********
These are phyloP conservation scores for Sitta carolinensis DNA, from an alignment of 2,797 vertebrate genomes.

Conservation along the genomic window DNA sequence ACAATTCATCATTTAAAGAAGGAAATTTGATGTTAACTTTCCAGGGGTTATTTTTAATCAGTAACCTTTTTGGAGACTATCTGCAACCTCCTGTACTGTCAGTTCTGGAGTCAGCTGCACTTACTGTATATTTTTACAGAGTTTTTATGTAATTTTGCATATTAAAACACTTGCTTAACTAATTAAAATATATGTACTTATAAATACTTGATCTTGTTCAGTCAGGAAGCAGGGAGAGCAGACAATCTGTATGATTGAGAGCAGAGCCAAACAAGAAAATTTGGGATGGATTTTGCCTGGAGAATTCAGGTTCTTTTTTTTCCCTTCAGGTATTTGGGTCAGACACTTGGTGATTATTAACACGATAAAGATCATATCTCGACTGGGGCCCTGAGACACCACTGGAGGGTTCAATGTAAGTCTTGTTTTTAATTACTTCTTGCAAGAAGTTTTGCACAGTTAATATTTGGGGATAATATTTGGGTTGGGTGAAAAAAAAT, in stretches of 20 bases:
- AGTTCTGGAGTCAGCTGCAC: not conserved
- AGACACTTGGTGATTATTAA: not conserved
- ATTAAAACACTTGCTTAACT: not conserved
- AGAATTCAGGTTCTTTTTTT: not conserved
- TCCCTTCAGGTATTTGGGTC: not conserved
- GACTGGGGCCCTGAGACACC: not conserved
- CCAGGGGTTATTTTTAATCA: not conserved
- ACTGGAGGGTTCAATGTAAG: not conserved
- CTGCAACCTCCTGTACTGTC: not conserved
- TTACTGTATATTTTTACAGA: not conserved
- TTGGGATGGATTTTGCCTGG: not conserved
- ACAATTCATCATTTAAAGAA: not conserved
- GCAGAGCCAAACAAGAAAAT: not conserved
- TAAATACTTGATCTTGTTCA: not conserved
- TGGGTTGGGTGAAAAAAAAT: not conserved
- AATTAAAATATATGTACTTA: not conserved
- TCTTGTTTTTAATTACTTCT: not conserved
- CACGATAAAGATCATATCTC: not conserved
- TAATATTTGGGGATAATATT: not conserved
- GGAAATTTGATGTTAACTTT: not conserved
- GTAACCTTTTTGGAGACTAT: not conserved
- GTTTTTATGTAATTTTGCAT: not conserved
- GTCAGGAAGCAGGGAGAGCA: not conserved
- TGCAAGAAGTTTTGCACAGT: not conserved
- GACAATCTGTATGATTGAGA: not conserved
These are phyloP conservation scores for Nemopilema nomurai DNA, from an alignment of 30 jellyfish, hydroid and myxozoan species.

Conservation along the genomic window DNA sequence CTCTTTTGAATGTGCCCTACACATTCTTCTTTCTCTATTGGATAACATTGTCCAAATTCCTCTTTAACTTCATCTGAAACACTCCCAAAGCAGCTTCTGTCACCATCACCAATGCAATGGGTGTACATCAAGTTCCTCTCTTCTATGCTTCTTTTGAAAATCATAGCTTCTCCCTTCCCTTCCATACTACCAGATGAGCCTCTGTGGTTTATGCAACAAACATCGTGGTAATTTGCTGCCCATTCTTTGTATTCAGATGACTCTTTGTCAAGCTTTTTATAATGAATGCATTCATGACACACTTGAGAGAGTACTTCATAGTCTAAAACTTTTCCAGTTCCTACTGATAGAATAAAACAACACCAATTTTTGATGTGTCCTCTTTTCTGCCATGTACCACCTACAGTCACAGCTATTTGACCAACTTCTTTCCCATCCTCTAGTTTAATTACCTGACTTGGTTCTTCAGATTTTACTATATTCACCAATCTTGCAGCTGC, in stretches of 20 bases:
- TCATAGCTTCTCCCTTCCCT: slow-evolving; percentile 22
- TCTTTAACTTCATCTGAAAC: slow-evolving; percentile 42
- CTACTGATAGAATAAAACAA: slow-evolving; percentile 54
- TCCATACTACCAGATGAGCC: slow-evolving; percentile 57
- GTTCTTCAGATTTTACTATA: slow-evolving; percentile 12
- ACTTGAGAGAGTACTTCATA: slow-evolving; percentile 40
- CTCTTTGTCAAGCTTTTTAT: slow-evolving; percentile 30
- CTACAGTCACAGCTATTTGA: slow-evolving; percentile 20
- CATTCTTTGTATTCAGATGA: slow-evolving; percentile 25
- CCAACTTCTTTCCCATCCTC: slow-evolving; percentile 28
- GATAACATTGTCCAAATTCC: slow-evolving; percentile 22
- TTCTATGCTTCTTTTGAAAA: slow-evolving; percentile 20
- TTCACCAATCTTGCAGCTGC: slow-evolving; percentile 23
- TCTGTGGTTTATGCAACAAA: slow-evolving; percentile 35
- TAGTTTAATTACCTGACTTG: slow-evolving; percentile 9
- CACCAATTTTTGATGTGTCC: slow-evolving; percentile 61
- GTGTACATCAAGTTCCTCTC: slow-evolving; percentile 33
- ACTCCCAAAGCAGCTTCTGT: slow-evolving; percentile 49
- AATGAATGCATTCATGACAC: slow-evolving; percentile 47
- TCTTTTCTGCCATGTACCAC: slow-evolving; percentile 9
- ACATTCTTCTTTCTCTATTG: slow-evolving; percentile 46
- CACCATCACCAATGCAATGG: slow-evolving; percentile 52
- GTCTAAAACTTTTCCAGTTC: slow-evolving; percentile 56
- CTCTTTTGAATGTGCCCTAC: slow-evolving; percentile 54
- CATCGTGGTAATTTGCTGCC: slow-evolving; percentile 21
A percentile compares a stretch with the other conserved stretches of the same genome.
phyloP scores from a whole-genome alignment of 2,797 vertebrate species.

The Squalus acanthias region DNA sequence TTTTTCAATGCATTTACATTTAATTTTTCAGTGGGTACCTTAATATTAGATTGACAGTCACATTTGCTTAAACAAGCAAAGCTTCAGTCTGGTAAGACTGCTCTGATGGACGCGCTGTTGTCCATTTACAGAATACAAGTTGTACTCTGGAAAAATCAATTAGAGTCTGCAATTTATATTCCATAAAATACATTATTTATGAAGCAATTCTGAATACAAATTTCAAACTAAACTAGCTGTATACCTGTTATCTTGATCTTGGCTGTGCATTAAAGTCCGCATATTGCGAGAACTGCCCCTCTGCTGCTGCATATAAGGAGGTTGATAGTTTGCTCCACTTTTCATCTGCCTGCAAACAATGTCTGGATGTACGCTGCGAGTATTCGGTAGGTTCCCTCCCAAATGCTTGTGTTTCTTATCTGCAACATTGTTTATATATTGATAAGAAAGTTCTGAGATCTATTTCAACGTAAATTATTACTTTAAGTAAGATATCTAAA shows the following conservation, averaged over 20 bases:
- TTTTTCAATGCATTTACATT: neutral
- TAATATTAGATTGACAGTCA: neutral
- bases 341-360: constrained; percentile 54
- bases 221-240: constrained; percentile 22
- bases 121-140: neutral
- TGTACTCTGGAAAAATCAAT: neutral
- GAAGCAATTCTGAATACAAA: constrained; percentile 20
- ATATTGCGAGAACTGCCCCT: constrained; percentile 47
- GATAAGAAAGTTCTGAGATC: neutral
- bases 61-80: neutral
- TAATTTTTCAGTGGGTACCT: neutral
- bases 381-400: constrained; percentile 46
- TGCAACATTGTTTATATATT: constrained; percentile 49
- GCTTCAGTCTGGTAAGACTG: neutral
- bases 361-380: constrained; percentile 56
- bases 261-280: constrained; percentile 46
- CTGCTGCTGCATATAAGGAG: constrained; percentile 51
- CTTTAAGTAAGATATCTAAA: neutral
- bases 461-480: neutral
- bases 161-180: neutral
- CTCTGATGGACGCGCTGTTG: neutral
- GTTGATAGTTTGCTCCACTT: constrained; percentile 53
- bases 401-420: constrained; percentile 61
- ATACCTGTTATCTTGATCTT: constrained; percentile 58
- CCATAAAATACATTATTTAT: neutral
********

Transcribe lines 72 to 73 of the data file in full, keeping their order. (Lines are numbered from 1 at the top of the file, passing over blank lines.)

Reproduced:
- bases 361-380: constrained; percentile 56
- bases 261-280: constrained; percentile 46